Redlining was a process created in the 1930s when the federal government first implemented housing policies. Prior to that, there were really no formal policies regarding housing in the United States.

By 1933, half of the mortgages in the United States were in foreclosure because of the Great Depression. And so the federal government did two things in response to this.

First, it created the Home Owners’ Loan Corporation, which is an agency designed to help people refinance the terms of the loans that they took out for their homes as a way to stem the tide of foreclosures. And in doing so, the government creates maps that determine the risk involved: how likely is it that the people in this area will either repay it or fall into foreclosure.

They created a color code as part of this process. Green was the most desired group to refinance; blue the second most desirable group; yellow the third most desirable group; and finally red areas that were basically excluded.

So these maps determined whether or not the government would help those people get out of foreclosure.

The Federal Housing Administration was created in 1934, and their big project was to boost the economy by expanding the number of homeowners.

They wanted to make it cheaper and easier to buy a house, as opposed to renting. To help banks get over their reluctance, the federal government created mortgage insurance, meaning they would insure what were essentially subprime loans to working class people on two conditions.

One, that the properties be new, which typically meant they would be built outside of the city because it was cheaper and there was more space.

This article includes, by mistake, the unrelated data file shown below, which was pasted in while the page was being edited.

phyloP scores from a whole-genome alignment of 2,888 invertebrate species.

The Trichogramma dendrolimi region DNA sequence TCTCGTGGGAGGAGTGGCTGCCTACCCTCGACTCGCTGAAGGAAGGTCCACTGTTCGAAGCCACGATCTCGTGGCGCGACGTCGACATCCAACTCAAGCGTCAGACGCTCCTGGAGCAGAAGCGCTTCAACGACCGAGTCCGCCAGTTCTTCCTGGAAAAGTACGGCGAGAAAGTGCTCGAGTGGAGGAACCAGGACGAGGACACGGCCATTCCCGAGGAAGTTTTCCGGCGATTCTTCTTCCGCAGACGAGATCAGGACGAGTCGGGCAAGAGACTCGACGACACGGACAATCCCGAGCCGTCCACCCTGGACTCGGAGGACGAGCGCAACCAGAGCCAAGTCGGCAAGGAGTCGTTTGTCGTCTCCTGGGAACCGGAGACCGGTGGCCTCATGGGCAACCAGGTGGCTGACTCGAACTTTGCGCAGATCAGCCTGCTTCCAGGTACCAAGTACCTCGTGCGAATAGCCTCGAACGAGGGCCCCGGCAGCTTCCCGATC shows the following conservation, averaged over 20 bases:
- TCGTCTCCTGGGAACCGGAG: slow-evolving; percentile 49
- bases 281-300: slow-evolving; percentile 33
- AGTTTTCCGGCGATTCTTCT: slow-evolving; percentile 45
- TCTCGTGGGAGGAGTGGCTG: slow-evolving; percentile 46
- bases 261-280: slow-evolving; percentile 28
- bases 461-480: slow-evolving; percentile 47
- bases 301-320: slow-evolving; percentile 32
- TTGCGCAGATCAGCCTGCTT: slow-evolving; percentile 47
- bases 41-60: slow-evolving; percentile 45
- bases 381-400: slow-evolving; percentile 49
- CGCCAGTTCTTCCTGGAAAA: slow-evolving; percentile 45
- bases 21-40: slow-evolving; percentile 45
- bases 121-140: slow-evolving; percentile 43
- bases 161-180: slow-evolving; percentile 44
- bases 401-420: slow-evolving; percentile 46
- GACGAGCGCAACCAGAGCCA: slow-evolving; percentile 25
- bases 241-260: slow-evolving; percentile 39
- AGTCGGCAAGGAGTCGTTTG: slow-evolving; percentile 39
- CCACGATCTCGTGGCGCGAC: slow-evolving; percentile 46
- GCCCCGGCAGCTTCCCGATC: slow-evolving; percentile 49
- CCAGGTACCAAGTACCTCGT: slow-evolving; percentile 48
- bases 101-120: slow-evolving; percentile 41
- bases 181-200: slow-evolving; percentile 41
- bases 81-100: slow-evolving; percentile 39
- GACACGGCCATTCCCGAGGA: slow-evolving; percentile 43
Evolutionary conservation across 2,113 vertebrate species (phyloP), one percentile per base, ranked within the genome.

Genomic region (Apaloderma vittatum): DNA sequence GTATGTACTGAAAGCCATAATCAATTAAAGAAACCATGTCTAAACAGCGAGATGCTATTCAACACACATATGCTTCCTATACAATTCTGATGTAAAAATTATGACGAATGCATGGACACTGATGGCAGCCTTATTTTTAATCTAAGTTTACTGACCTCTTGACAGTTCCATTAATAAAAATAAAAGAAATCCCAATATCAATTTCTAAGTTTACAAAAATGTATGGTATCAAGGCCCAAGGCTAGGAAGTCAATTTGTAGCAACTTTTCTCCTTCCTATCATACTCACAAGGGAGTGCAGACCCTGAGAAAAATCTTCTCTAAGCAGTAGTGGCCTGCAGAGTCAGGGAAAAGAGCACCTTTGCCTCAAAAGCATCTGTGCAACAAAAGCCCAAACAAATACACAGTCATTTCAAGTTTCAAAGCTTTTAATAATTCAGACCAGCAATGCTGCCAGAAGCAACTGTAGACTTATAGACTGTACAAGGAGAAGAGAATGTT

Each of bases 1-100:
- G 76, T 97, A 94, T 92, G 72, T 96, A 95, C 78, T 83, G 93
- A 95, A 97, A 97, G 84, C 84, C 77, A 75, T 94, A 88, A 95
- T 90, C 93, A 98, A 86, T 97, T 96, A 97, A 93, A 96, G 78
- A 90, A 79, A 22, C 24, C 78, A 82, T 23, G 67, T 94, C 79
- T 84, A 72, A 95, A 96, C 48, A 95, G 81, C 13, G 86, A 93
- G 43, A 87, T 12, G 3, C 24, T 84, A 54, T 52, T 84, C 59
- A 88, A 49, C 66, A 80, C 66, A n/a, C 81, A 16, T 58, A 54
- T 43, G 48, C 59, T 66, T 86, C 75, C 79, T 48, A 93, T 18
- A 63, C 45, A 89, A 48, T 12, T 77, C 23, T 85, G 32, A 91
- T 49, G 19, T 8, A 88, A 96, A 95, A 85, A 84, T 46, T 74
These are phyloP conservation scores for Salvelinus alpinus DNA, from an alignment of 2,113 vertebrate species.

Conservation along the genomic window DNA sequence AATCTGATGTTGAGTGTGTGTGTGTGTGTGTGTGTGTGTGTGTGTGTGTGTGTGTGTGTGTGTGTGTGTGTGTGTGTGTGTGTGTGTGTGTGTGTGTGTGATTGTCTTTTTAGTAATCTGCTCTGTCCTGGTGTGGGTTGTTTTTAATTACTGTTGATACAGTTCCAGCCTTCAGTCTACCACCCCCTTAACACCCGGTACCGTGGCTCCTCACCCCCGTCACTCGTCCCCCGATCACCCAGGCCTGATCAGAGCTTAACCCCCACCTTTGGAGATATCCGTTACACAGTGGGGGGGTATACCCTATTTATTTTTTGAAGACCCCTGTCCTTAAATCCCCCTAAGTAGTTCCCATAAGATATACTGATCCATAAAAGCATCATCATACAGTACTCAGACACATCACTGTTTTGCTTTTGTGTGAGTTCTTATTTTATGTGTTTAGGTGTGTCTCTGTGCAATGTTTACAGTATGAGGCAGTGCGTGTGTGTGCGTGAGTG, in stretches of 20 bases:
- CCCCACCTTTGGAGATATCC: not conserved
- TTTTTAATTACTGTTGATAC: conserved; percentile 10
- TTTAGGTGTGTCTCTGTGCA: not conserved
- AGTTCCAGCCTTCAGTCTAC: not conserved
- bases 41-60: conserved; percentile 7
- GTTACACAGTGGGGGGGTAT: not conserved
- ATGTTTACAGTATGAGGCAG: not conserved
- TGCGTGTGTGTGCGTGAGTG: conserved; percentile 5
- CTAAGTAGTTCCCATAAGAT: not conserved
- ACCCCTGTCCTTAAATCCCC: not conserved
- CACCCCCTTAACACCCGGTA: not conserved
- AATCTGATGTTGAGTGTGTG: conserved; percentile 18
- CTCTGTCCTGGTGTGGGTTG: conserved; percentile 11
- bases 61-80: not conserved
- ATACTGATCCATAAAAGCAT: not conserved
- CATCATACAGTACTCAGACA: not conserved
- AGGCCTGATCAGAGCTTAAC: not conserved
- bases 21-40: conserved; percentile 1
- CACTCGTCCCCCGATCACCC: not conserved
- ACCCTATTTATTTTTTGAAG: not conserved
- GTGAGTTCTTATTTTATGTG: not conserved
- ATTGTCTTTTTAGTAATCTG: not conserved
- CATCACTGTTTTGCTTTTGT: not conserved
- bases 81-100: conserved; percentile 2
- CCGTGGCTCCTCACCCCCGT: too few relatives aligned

The second condition was that those communities would be racially homogenous.

And so that meant that they would be white because they were outside of the city, just as black people were beginning to move into cities. And this became colloquially known as redlining, the federal government’s refusal to insure loans in cities where black people were concentrating.

And that refusal led to decades of disinvestment and underdevelopment in the urban areas that African Americans lived in.

Sean Illing

So in the ’70s redlining was abandoned and federal policy focused on getting African Americans into homes.

On the surface, that seems like a great idea. What went wrong?

Keeanga-Yamahtta Taylor

This is where the role of the private sector becomes important.

People can have a larger discussion about the utility of public-private partnerships, but there is something particular to the real estate industry that was deeply problematic in terms of this public-private relationship.

The real estate industry had been instrumental, both in its real estate brokerage arm and its mortgage banking arm, in segregating cities.

The federal government didn’t invent housing segregation in the 1930s; the real estate industry had been doing it for a long time. Indeed, the National Association of Real Estate Boards had already created a rule in 1924 saying that any broker who introduces someone of the opposite race into a neighborhood that is racially homogenous would lose their license.